A letter in the files of DeGolyer Library from the Houston Belt & Terminal (HB&T) Railway to the Railroad Commission of Texas (RCT) dated March 13, 1952 discusses the "new tower at Settegast Yard" in Houston and requests a number assignment from RCT. Tower 199 was subsequently assigned, becoming another of the many yard towers that ended up in the RCT numbering system. Thanks to Neil Mackay, we have a copy of an article published that very same month in Railway Signaling and Communications magazine titled "Three NX Interlockings on Houston Belt & Terminal" that describes new interlockers installed at Tower 80, Tower 85 and "BJ Tower" in early 1952. It is apparent from the article that "BJ Tower" is the interlocker that was subsequently numbered Tower 199. The article includes a photo of a tower operator standing at the Settegast Yard control panel with the tower location visible on the west side of the tracks at the south end of the yard. This matches the location of Tower 199 shown on the track drawing contained in the DeGolyer file. The article mentions that "BJ Tower" was built by Missouri Pacific personnel, and that its interlocker controls were located in a "yard office", implying that Tower 199 was not a traditional two-story structure.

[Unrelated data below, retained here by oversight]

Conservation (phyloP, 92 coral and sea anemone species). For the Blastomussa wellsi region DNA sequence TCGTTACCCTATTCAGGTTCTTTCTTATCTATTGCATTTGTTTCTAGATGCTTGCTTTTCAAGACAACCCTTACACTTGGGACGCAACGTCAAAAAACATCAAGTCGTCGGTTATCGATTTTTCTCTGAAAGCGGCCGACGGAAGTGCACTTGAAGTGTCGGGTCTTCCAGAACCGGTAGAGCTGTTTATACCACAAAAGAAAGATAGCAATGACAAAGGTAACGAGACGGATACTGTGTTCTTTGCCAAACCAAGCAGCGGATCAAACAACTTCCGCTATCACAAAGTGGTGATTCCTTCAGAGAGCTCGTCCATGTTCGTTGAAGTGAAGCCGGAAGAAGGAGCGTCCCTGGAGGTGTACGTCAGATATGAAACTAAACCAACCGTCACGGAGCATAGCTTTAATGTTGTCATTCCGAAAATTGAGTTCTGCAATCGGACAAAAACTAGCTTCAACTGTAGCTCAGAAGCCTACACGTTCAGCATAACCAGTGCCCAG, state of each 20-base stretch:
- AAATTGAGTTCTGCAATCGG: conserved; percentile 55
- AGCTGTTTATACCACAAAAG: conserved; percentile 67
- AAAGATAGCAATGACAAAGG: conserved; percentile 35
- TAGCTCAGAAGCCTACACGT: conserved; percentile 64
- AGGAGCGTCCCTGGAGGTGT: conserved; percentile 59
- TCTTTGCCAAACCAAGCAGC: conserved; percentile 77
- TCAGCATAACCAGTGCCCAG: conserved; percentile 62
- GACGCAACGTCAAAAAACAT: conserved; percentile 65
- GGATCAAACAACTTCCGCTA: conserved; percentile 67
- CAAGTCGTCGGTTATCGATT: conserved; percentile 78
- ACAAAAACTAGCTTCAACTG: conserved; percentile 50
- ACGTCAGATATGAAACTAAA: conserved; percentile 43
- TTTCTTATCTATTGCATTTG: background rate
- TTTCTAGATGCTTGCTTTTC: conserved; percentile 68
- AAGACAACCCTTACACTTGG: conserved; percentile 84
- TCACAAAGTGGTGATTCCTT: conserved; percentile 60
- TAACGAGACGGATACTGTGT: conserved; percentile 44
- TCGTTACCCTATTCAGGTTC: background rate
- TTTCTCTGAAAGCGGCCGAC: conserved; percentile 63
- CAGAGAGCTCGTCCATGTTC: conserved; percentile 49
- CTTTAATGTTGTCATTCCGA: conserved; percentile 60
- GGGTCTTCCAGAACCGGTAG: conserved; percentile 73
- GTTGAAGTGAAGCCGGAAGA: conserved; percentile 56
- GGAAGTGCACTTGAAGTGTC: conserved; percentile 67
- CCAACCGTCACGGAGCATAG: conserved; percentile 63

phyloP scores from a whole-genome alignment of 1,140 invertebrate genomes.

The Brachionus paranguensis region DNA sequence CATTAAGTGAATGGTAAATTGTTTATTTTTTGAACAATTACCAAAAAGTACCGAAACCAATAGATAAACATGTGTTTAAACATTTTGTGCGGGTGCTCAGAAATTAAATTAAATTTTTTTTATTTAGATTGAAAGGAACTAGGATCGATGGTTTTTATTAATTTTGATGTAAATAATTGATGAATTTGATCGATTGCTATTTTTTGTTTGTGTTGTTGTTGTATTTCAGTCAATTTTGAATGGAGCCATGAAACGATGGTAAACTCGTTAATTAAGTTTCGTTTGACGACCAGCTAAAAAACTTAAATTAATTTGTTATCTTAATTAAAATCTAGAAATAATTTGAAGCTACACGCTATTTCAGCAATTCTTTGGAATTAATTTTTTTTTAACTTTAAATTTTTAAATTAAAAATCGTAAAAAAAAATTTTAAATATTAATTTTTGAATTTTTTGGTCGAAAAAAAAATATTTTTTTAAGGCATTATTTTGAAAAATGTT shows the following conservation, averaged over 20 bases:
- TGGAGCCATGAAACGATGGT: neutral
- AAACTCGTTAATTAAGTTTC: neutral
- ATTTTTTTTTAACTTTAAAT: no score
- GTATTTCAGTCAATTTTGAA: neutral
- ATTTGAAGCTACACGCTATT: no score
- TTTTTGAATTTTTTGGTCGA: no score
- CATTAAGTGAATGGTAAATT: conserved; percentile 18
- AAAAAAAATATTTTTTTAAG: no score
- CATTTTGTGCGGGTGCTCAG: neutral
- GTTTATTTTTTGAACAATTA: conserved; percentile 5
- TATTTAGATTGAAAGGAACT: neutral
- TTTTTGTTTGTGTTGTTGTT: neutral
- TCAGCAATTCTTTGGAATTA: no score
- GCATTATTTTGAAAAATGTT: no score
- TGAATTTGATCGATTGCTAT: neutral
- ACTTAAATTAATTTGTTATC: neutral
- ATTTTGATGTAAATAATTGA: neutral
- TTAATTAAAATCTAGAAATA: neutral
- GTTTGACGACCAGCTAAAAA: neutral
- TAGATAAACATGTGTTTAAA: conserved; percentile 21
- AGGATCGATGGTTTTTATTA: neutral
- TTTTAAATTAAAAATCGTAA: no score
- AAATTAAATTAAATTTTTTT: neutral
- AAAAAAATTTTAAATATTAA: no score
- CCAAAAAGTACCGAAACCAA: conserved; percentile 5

|Left: Excerpt from Railway Signaling and Communications magazine, March, 1952|
Below: Photograph included in the same article showing the tower symbol below
double main tracks, at the left center edge of the photo. (article provided by Neil Mackay)
A 1974 HB&T drawing (see below) provided by Neil Mackay shows Tower 199 on the opposite side (east) of the main tracks. Presumably the interlocker controls were moved across the tracks sometime between 1952 and 1974, but it is unclear what kind of structure this may have been. It might have been a manned, multi-story structure as there would have been little benefit to building another single story "yard office" directly across the tracks from the first one. Also, the presence of an adjacent "bung." (bungalow) on the chart implies that the tower itself was more than just a hut. Satellite imagery shows no evidence of a tower remaining at this location, but the imagery also shows that yard tracks have been added east of the original two main tracks; this may have led to the demise of Tower 199 sometime after 1974. The current multi-story tower at Settegast Yard is approximately 1900 ft. further north; it is unknown whether this tower continues the "199" nomenclature.
Above: Tower 199 and its adjacent bungalow are depicted in the upper left corner of this 1974 HB&T track chart. The chart is oriented with east at the top. The tower is on the opposite side of the tracks from the 1952 references. (chart provided by Neil Mackay) Below: Map from Railway Signaling and Communications magazine, March, 1952 showing various Houston area towers including the new BJ Tower that became Tower 199. (article provided by Neil Mackay)
Settegast Yard, Satellite Images
Above: A yard office appears to be standing in the location of the original Tower 199 controls, but it is unknown whether this is the same structure. Below: The current multi-story tower at Settegast Yard is several blocks north
of the historic location of Tower 199.